World Bulletin/News Desk
Libya's prosecutor general has completed the interrogation of Muammar Gaddafi's ex-spy chief and will be ready to charge him in one week, the prosecutor general's official spokesman said on Friday.
Abdullah Senussi was handed over to Libya last September after being extradited by Mauritania to face charges of crimes against humanity.
"Questioning Senussi is finished now and we have more than 2000 pages worth of evidence against him documented," spokesman Taha Bara told Reuters. He said charges against Senussi would be announced in one week, and he would appear in court for the first time in two weeks.
Libyan authorities are keen to show they have the ability to try members of the former government, and Senussi's trial will help boost a government struggling to attract investment and control former rebels who have refused to put down their arms.
Bara said there had been some discussion in the prosecutor general's office about whether to try Gaddafi's son, Saif al-Islam, and Senussi together, but a decision had not been made.
"We see many connections between the trials of Saif al-Islam and Senussi, so there is an option being discussed to combine the two," Bara said.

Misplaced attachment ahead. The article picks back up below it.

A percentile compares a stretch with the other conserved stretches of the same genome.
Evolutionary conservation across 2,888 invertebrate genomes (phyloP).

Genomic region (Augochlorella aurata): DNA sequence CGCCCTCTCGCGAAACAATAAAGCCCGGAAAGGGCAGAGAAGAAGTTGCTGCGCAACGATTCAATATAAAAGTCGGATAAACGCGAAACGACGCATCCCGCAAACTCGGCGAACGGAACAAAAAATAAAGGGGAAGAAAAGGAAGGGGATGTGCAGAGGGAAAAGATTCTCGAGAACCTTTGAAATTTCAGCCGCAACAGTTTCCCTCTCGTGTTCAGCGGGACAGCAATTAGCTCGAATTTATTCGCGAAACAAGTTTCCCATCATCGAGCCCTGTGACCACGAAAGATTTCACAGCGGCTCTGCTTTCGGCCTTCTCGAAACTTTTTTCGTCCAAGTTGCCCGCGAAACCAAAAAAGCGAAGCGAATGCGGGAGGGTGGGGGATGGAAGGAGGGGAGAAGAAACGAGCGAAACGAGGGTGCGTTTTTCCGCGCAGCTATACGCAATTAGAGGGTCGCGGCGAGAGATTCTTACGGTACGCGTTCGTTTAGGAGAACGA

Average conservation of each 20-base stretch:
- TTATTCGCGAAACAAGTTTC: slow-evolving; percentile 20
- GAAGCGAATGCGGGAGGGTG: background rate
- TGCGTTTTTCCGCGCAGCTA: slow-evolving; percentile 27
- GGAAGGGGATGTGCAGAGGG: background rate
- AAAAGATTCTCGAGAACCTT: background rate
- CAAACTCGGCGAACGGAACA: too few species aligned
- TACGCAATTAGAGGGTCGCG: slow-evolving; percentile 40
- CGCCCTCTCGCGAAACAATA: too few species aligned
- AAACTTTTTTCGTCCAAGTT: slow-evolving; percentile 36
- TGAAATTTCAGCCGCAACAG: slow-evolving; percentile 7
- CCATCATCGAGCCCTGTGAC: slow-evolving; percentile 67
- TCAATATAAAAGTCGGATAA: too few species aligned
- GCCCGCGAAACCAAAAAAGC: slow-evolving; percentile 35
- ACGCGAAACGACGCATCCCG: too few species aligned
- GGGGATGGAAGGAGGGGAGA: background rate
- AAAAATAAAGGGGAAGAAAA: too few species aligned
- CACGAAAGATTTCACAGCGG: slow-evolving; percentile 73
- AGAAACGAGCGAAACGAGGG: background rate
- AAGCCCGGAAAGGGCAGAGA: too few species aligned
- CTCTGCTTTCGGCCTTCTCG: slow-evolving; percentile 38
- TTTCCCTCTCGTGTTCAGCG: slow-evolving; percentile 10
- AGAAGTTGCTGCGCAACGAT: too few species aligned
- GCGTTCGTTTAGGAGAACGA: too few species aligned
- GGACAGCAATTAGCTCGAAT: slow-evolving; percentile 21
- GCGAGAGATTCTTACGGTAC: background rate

Saif al-Islam appeared in court last Thursday for the first time since his capture more than a year ago.
He appeared in court in the western town of Zintan, where he is being held by former rebels, to face charges related to a visit by an International Criminal Court (ICC) lawyer last year.
Senussi, one of the most feared members of Gaddafi's regime before rebels toppled it in 2011, was captured in Mauritania last March, triggering a tug of war between Libya, France and the International Criminal Court over his extradition.
Documents obtained by Reuters in early January showed that Libya authorised a payment of almost $200 million to Mauritania months after it extradited the Libyan ex-spy chief to face trial at home in defiance of an International Criminal Court warrant for his arrest.
In the documents, Libyan officials said it was made as aid for Mauritania, a poor West African country with which Tripoli has had important investment ties.
Senussi was arrested early last year after arriving with a false Malian passport on a flight to the Mauritanian capital, Nouakchott, from Morocco. Mauritania initially planned to put him on trial for illegal entry - a move that threatened to delay efforts to have him face international justice.
In its warrant for Senussi's arrest, the Hague-based ICC said he had used his position of command to have attacks carried out against opponents of Gaddafi, who was hunted down and killed by rebels after his ouster in October 2011.
France wants to try Senussi in connection with a 1989 airliner bombing over Niger in which 54 of its nationals died.
Senussi has also been linked to the 1988 bombing over Lockerbie, Scotland of a U.S. passenger plane that killed 270 people. Diplomatic sources have said the United States was keen to question him about that.
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